Inclusive holiday parties at work are more important than ever. The number of people who consider Christmas a religious holiday is declining, and workplace experience managers and HR teams are (finally!) looking beyond Santa to recognize other religions, cultures, and traditions.
Related reading: 15 inclusive holiday greetings to use this December
You can further your diversity, equity, inclusion, and belonging goals by showing that everyone is not just welcome, but actively included at your end-of-the-year winter celebration. A party can actually be huge in helping your employees feel seen, valued, and engaged.
For real inclusivity, a little thoughtfulness goes a long way. Keeping the focus of your inclusive holiday party on the people that make your company tick makes this party both fun and rewarding.
Tasked with planning your company’s inclusive holiday party? Here are 11 key tips to incorporate.
1. Ask for employee input.
What date should we have the inclusive holiday work party? Should it be a potluck? Should we do a gift exchange? Where should we have it? Ask your team. Send out a quick survey to your employees asking these questions in yes/no format.
2. Involve your ERGs.
For the most inclusive holiday party ideas, involve your Employee Resource Groups (ERGs). No one is an expert on all cultures, communities, and holidays. Your ERGs can help you with the specific needs or concerns of their specific community, especially if you’re leaving anything (or anyone) out.
3. Offer an inclusive menu.
The most important inclusive holiday party tip is to have good food. We don’t just mean yummy dishes by that, but food that everyone can eat. What’s an inclusive menu? Make sure meat dishes aren’t all pork. Have meat-free options. Go fully plant-based. So many delicious cuisines feature vegetarian and vegan options, including a lot of Middle Eastern food and Indian dishes.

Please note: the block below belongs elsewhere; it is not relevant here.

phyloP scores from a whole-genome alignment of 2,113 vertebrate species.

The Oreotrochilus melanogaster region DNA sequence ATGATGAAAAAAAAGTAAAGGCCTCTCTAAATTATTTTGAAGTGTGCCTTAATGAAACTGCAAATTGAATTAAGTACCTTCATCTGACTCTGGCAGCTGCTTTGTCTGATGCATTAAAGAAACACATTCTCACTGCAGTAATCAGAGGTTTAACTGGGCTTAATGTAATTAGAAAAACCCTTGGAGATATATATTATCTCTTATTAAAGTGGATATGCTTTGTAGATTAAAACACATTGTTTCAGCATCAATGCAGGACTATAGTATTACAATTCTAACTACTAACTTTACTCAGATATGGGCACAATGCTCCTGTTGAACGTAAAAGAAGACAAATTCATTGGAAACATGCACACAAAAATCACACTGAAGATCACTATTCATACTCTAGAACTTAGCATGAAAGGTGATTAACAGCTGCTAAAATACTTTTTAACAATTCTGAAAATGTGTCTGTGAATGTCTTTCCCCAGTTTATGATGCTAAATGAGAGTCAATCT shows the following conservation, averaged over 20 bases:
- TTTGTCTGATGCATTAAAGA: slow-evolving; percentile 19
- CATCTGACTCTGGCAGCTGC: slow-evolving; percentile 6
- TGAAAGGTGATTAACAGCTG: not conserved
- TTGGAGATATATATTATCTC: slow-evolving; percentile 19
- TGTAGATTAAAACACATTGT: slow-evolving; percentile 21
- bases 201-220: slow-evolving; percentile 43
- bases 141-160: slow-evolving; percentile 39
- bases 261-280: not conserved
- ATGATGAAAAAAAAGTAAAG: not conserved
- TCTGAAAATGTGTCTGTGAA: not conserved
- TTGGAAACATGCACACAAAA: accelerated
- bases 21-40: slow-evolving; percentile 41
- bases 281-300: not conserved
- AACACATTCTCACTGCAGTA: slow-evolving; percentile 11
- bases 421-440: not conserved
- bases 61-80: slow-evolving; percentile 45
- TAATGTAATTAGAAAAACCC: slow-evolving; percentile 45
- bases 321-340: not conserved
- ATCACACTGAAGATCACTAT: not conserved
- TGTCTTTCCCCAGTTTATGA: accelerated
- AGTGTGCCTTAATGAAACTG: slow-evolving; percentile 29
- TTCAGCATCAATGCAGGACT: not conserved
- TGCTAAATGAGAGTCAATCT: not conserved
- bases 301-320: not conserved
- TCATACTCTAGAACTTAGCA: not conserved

4. Consider an alcohol-free event.
A lot of people don’t drink alcohol, and you should assume that some of them will be at your holiday party. These individuals may choose not to drink because they’re in recovery from a substance abuse disorder, for religious reasons, or out of personal preference. There is no need for you to know exactly why people are sober, and you can easily accommodate everyone without that knowledge.
Even if there is alcohol at your party, make sure there are plenty of non-alcoholic options. Go beyond plain water and consider a festive mocktail. With non-alcoholic “no-ABV” drink menus trending at popular restaurants, there are exciting options you can recreate. (Just make sure you’re offering drinks that are truly non-alcoholic; a lot of “non-alcoholic” marketed beers, for instance, still contain a small amount of alcohol.)
5. Be thoughtful with the location.
If you’re holding your inclusive holiday party outside of the office, give thought to the inclusivity and accessibility of the venue. Is it a bar? Is it very fancy? Can a person who uses a wheelchair access it? Is there loud music or flashing lights? Does the venue have a reputation for diversity?
6. Play inclusive games.
Put together a “holiday quiz” to help employees appreciate all the rich traditions at this time of year. A Name That Holiday quiz allows each person to show off their own traditions and educate their peers. Here are some major holidays you can include:
- Bodhi Day. A Buddhist holiday celebrated on December 8.
- Christmas. A Christian holiday to celebrate the birth of the baby Jesus. Secular traditions like tree decorating are popular with non-religious people too. No one knows exactly why it’s Dec 25.